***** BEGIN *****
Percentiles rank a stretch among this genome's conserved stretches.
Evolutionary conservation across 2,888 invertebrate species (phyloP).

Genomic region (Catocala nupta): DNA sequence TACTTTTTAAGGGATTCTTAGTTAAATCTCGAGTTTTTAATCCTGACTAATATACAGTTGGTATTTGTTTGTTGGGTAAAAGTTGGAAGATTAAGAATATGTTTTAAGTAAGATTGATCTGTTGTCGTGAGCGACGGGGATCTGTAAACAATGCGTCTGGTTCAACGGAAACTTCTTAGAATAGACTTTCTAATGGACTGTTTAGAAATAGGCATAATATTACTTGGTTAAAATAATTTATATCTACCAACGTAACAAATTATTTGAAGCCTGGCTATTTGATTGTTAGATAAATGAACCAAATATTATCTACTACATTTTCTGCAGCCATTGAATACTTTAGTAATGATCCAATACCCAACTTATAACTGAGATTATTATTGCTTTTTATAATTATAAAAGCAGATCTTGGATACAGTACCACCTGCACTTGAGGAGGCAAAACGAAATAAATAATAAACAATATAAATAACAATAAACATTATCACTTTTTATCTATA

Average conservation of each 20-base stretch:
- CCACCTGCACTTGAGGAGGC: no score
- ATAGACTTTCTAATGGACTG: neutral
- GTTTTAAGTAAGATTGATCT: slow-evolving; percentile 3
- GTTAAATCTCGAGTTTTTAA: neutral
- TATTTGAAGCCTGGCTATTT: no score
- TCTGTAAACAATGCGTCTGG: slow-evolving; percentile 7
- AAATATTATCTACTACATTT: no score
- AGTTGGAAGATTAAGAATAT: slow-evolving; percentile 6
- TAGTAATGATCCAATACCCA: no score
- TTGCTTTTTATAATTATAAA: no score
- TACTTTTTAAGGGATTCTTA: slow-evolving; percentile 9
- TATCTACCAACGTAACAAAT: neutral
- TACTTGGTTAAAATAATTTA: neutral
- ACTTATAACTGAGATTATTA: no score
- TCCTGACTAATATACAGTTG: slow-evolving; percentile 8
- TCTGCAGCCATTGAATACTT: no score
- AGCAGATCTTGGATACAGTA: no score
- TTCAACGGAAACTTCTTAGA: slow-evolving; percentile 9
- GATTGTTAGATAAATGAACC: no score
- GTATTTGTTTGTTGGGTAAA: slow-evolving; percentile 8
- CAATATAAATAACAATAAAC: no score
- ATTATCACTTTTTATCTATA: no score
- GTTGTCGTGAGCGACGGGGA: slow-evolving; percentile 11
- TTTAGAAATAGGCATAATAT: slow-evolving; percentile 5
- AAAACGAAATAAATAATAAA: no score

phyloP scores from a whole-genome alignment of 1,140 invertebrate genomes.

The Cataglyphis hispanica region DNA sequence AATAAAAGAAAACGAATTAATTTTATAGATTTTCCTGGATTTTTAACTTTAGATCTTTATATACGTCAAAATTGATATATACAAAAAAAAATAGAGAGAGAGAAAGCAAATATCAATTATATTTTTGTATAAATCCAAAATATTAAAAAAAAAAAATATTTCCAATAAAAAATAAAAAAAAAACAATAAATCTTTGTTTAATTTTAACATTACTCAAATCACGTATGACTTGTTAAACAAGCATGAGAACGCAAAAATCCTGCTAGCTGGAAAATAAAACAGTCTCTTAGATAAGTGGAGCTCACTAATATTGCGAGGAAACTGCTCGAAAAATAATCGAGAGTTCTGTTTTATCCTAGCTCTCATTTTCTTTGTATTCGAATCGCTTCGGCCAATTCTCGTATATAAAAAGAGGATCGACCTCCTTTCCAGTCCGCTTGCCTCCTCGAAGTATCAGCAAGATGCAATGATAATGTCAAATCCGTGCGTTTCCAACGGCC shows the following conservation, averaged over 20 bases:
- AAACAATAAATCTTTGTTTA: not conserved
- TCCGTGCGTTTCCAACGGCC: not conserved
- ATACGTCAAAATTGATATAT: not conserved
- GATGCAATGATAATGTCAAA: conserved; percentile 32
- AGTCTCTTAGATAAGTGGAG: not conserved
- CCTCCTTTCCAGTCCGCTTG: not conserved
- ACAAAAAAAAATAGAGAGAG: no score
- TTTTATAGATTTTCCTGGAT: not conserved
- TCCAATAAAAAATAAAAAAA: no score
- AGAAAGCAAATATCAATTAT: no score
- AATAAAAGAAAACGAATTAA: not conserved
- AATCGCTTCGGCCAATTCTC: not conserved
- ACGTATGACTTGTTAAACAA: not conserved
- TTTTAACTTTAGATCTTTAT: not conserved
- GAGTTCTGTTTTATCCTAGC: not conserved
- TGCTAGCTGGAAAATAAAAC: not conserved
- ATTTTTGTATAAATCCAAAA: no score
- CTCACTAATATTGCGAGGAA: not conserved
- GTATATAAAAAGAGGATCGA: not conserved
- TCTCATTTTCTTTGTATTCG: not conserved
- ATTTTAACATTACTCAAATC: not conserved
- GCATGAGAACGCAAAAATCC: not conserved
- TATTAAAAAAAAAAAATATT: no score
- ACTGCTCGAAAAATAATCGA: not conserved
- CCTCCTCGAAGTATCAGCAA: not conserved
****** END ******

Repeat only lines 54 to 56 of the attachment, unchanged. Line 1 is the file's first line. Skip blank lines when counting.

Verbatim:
- TATTAAAAAAAAAAAATATT: no score
- ACTGCTCGAAAAATAATCGA: not conserved
- CCTCCTCGAAGTATCAGCAA: not conserved